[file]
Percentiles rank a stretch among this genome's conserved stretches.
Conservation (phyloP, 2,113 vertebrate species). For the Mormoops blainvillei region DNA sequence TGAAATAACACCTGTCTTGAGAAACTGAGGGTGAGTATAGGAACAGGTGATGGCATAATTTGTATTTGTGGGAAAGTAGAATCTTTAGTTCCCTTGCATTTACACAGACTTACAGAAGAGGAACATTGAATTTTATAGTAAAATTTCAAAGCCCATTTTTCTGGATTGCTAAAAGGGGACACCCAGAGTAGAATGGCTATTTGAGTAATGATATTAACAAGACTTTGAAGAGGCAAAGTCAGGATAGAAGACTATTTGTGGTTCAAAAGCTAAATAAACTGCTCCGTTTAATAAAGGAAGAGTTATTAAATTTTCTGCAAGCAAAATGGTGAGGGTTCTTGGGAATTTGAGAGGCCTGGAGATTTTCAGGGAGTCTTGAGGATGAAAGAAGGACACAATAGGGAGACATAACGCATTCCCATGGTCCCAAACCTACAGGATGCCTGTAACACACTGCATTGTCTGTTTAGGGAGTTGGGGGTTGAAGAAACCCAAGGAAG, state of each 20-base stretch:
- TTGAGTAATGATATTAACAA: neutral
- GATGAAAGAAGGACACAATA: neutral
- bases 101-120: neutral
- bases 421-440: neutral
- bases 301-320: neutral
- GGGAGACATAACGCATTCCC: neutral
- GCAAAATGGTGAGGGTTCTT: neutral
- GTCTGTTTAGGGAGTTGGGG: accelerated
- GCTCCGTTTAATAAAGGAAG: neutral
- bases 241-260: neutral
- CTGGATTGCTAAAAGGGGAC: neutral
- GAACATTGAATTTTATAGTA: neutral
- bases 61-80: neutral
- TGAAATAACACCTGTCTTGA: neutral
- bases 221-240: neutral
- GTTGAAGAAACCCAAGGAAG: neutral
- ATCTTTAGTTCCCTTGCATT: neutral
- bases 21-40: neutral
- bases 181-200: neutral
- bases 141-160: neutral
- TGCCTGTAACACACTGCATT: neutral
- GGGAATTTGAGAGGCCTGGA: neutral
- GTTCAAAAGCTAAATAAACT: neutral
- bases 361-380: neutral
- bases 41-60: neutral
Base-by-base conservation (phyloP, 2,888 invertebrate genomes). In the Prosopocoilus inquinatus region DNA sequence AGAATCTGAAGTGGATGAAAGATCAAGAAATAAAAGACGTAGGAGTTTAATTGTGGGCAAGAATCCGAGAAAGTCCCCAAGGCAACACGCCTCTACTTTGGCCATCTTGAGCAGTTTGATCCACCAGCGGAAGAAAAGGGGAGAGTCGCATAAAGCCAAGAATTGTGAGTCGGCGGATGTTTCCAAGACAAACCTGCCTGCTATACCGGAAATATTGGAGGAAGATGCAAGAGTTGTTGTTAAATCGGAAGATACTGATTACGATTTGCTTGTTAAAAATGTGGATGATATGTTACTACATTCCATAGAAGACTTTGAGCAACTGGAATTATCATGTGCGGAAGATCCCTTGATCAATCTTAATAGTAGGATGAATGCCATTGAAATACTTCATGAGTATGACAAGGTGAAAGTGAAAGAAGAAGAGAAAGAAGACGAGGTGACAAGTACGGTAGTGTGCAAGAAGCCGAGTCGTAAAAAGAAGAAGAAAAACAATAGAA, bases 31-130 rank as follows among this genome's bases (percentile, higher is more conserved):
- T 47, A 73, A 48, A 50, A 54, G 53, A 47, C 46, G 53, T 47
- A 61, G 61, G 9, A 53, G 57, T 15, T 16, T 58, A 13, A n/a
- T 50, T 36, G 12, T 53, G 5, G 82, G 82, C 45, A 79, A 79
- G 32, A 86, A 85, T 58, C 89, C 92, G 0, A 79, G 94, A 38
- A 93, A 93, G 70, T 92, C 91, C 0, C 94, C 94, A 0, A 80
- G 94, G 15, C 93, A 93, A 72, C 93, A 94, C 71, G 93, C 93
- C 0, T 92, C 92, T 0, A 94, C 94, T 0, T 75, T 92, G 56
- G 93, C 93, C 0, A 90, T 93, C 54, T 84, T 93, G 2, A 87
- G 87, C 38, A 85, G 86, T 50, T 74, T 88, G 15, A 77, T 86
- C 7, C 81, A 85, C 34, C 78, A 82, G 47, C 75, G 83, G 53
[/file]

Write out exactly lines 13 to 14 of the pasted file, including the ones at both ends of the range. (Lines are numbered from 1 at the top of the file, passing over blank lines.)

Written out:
- CTGGATTGCTAAAAGGGGAC: neutral
- GAACATTGAATTTTATAGTA: neutral